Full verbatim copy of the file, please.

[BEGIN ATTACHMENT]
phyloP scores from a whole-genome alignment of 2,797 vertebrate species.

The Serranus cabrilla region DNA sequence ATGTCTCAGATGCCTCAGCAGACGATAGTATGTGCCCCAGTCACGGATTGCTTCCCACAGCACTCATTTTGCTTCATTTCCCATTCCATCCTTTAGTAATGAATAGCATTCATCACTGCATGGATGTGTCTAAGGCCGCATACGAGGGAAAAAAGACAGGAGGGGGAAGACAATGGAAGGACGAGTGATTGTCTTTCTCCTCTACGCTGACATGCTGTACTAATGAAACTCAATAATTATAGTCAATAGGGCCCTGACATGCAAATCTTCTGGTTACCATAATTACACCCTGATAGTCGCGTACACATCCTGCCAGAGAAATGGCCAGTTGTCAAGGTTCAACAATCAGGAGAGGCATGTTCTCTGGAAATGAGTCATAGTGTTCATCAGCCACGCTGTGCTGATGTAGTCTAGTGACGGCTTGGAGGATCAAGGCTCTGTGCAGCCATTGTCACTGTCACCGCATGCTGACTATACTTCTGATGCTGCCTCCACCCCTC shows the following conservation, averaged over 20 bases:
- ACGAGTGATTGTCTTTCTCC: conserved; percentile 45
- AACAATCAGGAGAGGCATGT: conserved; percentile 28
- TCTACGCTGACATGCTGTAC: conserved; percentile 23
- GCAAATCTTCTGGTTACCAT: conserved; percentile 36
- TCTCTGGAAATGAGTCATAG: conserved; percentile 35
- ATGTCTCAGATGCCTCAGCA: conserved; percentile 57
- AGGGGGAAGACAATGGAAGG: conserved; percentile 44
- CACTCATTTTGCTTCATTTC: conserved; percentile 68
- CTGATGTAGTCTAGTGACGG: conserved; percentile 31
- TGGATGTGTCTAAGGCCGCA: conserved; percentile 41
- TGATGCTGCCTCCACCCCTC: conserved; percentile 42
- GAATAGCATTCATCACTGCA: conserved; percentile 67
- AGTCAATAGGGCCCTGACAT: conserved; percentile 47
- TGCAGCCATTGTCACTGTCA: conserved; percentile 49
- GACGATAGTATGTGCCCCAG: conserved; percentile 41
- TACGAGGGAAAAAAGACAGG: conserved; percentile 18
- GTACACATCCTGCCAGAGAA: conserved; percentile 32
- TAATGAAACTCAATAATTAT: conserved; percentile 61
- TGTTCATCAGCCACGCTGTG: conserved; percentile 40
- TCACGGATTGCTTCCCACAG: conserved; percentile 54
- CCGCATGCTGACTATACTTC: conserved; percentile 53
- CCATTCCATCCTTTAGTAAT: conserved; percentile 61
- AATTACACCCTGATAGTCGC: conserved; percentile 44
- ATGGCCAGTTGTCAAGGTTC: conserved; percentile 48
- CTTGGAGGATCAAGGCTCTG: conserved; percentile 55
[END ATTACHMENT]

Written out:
phyloP scores from a whole-genome alignment of 2,797 vertebrate species.

The Serranus cabrilla region DNA sequence ATGTCTCAGATGCCTCAGCAGACGATAGTATGTGCCCCAGTCACGGATTGCTTCCCACAGCACTCATTTTGCTTCATTTCCCATTCCATCCTTTAGTAATGAATAGCATTCATCACTGCATGGATGTGTCTAAGGCCGCATACGAGGGAAAAAAGACAGGAGGGGGAAGACAATGGAAGGACGAGTGATTGTCTTTCTCCTCTACGCTGACATGCTGTACTAATGAAACTCAATAATTATAGTCAATAGGGCCCTGACATGCAAATCTTCTGGTTACCATAATTACACCCTGATAGTCGCGTACACATCCTGCCAGAGAAATGGCCAGTTGTCAAGGTTCAACAATCAGGAGAGGCATGTTCTCTGGAAATGAGTCATAGTGTTCATCAGCCACGCTGTGCTGATGTAGTCTAGTGACGGCTTGGAGGATCAAGGCTCTGTGCAGCCATTGTCACTGTCACCGCATGCTGACTATACTTCTGATGCTGCCTCCACCCCTC shows the following conservation, averaged over 20 bases:
- ACGAGTGATTGTCTTTCTCC: conserved; percentile 45
- AACAATCAGGAGAGGCATGT: conserved; percentile 28
- TCTACGCTGACATGCTGTAC: conserved; percentile 23
- GCAAATCTTCTGGTTACCAT: conserved; percentile 36
- TCTCTGGAAATGAGTCATAG: conserved; percentile 35
- ATGTCTCAGATGCCTCAGCA: conserved; percentile 57
- AGGGGGAAGACAATGGAAGG: conserved; percentile 44
- CACTCATTTTGCTTCATTTC: conserved; percentile 68
- CTGATGTAGTCTAGTGACGG: conserved; percentile 31
- TGGATGTGTCTAAGGCCGCA: conserved; percentile 41
- TGATGCTGCCTCCACCCCTC: conserved; percentile 42
- GAATAGCATTCATCACTGCA: conserved; percentile 67
- AGTCAATAGGGCCCTGACAT: conserved; percentile 47
- TGCAGCCATTGTCACTGTCA: conserved; percentile 49
- GACGATAGTATGTGCCCCAG: conserved; percentile 41
- TACGAGGGAAAAAAGACAGG: conserved; percentile 18
- GTACACATCCTGCCAGAGAA: conserved; percentile 32
- TAATGAAACTCAATAATTAT: conserved; percentile 61
- TGTTCATCAGCCACGCTGTG: conserved; percentile 40
- TCACGGATTGCTTCCCACAG: conserved; percentile 54
- CCGCATGCTGACTATACTTC: conserved; percentile 53
- CCATTCCATCCTTTAGTAAT: conserved; percentile 61
- AATTACACCCTGATAGTCGC: conserved; percentile 44
- ATGGCCAGTTGTCAAGGTTC: conserved; percentile 48
- CTTGGAGGATCAAGGCTCTG: conserved; percentile 55